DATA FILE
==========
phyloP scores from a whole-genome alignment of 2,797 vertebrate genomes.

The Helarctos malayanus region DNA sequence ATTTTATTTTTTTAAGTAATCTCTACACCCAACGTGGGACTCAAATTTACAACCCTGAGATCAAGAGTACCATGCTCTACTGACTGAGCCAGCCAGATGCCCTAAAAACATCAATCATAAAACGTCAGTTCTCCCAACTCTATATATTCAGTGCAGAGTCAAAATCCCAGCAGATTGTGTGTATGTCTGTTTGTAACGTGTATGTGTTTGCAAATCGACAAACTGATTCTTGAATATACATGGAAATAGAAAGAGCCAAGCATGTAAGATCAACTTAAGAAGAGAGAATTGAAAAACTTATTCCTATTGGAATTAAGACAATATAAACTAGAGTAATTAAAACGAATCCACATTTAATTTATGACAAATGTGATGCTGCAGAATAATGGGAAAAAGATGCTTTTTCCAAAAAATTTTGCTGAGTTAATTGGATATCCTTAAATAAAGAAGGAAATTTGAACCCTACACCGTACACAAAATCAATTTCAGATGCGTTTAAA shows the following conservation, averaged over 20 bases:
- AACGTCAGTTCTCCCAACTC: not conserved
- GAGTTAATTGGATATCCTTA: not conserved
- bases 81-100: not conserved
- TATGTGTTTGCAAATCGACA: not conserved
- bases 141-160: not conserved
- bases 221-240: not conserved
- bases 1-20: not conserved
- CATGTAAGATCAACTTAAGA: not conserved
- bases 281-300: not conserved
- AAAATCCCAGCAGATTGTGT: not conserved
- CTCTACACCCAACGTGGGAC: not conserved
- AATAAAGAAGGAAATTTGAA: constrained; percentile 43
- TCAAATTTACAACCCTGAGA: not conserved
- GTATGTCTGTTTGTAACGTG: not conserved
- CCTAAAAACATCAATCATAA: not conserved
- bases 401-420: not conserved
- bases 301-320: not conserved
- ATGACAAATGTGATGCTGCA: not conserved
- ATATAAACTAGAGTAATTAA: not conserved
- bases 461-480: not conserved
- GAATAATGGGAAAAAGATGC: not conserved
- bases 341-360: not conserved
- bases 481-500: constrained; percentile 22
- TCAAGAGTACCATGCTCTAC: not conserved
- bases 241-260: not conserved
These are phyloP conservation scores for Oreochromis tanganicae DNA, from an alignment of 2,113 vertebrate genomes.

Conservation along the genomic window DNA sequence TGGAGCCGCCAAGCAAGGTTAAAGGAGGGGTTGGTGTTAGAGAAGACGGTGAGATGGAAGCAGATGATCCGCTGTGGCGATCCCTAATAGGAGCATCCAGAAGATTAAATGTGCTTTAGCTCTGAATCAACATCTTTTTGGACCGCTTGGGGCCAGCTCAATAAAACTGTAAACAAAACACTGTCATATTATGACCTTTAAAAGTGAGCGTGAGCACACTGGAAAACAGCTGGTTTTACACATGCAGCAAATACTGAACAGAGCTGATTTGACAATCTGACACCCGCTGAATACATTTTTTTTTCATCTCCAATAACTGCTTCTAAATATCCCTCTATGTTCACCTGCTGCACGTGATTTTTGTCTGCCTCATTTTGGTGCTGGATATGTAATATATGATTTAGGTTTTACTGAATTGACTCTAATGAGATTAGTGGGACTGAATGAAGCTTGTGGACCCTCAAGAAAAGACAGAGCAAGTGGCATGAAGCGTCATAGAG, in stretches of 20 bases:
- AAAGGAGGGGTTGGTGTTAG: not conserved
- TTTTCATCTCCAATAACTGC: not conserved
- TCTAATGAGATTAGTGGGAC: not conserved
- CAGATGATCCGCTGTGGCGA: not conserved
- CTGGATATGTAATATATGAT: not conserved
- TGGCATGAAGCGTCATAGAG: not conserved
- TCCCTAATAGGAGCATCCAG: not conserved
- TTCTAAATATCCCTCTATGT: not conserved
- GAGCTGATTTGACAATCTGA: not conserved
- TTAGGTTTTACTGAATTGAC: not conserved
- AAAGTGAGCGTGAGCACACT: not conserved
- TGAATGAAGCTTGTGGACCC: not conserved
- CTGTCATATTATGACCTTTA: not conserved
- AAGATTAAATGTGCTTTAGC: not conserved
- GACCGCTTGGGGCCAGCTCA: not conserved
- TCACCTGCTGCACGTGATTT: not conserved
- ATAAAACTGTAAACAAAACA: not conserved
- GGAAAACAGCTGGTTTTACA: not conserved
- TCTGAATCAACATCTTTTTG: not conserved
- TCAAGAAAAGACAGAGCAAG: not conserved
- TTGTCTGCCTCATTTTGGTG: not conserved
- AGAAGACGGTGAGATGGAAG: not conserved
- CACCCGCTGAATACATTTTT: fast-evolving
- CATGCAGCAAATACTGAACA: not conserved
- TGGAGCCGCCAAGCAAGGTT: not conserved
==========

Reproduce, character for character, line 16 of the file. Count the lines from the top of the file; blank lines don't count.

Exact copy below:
- GTATGTCTGTTTGTAACGTG: not conserved